Classical Hodgkin lymphoma (cHL) comprises 11% of all lymphomas and is characterized by the presence of few tumoral cells, the so called Hodgkin Reed-Sternberg (HRS) cells, surrounded by a reactive microenvironment [1]. In cHL lymph nodes, the tumor bulk is mostly composed of T (CD4+ and cytotoxic T cells) and B cells, and macrophages and other cell types that crosstalk with the HRS cells through characteristic surface molecules expressed in both HRS cells and reactive cells and through secreted cytokyines and chemokines [2]. Most cHL patients can be cured using current treatment strategies. However, about 20% of the patients will die after relapse or progressive disease, indicating a need to identify prognostic markers that improve the International Prognostic score (IPS) [3, 4]. Several approaches to extend our knowledge of cHL biology and to identify prognostic biomarkers have been addressed, including the study of purified HRS cells [5], the study of the complete lymph node [6, 7] and the study of circulating biomarkers [8]. Recently, expression profiling of the complete lymph node identified a tumor-associated macrophage signature associated with outcome in cHL patients [9], demonstrating that the analysis of both tumor cells and the microenvironment can be an effective approach to understanding the behavior of cHL patients [10].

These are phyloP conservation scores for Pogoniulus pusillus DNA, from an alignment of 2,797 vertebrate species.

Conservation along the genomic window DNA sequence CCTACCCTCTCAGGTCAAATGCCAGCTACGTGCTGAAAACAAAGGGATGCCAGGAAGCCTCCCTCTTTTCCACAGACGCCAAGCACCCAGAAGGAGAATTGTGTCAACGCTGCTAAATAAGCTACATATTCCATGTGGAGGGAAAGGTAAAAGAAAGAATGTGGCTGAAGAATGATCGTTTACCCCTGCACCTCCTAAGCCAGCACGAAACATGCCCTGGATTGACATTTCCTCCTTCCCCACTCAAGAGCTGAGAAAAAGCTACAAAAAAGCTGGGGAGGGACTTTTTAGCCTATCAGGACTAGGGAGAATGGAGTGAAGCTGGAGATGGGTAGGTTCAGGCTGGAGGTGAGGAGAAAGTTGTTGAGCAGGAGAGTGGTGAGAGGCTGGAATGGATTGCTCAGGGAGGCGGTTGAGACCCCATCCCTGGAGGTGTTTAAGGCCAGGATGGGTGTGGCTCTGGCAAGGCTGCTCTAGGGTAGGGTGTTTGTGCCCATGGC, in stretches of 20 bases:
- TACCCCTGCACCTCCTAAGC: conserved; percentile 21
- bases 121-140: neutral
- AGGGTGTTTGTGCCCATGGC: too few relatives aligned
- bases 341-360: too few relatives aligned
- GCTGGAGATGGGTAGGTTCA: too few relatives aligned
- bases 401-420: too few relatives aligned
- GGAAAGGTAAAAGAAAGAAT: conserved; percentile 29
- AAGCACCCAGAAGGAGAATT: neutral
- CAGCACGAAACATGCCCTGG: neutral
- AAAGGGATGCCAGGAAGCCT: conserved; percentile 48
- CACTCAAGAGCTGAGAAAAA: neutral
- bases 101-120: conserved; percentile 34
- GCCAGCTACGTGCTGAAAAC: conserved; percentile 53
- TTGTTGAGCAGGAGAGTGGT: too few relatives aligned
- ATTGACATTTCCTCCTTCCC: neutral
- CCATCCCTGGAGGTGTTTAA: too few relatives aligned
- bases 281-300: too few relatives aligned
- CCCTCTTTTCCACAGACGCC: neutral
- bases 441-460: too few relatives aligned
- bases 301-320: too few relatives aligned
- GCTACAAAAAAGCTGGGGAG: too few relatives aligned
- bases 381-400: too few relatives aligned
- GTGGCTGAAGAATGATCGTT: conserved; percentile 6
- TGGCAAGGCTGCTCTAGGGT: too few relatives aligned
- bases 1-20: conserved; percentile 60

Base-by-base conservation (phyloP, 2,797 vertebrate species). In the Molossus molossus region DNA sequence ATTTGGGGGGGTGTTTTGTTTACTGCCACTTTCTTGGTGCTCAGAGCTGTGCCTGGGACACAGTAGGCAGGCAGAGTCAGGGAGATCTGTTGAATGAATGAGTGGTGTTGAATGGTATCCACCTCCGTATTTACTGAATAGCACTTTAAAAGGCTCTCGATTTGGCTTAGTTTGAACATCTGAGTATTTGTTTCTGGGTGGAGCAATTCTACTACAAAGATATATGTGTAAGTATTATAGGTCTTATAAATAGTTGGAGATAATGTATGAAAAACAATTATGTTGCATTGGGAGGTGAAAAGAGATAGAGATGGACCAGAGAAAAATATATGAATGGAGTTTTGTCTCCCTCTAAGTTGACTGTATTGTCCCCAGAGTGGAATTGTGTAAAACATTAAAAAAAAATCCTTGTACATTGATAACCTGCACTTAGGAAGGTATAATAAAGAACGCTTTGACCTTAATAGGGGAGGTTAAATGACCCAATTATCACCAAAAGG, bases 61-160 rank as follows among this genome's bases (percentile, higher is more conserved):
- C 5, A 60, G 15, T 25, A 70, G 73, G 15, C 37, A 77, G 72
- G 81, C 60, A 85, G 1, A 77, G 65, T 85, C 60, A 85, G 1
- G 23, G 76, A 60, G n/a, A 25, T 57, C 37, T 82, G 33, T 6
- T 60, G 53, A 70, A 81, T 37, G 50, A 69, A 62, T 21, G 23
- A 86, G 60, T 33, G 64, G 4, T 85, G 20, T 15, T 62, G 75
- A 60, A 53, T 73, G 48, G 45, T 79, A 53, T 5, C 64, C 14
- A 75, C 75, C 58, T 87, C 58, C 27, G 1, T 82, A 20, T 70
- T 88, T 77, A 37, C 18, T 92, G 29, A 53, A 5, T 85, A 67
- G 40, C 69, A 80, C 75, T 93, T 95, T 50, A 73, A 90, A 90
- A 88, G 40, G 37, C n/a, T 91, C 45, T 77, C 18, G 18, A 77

Non-coding RNAs have recently emerged as useful biomarkers, especially the small non-coding RNAs that are involved in post-transcriptional regulation mediated by Argonaute proteins. Argonaute proteins consist of two families: the Argonaute subfamily, which binds to microRNAs and siRNAs and the Piwi subfamily which binds exclusively to piwiRNAs (piRNAs) [11]. piRNAs are small non-coding RNAs (26-32nt), first discovered in 2006 simultaneously by five groups as being expressed exclusively in mammalian testes [1216]. piRNAs are generated by two different biogenesis pathways, known as the primary and secondary pathways (Supplementary Figure S1). In the primary pathway, after transcription the piRNA precursors are processed and transported to the cytoplasm where they are finally loaded onto Piwil1 and Piwil2 proteins. In the secondary pathway (also known as the “ping-pong” cycle), Piwil2 and Piwil4 bind in different steps to piRNAs generated by the primary pathway. During the ping-pong cycle, the piRNA binds by sequence complementarity to a retrotransposon, producing at the end of the cycle the degradation of the target and a new copy of the piRNA [17]. This pathway, which depends on the abundance of both the specific piRNA and its target, leads to a selective amplification of piRNAs derived from active transposons. According to the latest update on piRNABank (2015) [18], a database which provides comprehensive information on piRNAs, more than 23,000 piRNAs have been identified in humans. In adults, most of these piRNAs are only expressed in germline tissues, where they are crucial for fertility, as evidenced by the spermatogenesis defects observed in mice knockouts for Piwi proteins [19, 20]. In the germline, the key function of piRNAs is the repression of transposons, in order to prevent mutations caused by these mobile elements [21]. They regulate transposons at different levels, including the degradation of RNA [21] through the secondary pathway and the regulation of transposon expression by DNA methylation or histone modification [22]. Other functions have also been attributed to piRNAs, including the post-transcriptional regulation of mRNAs [23].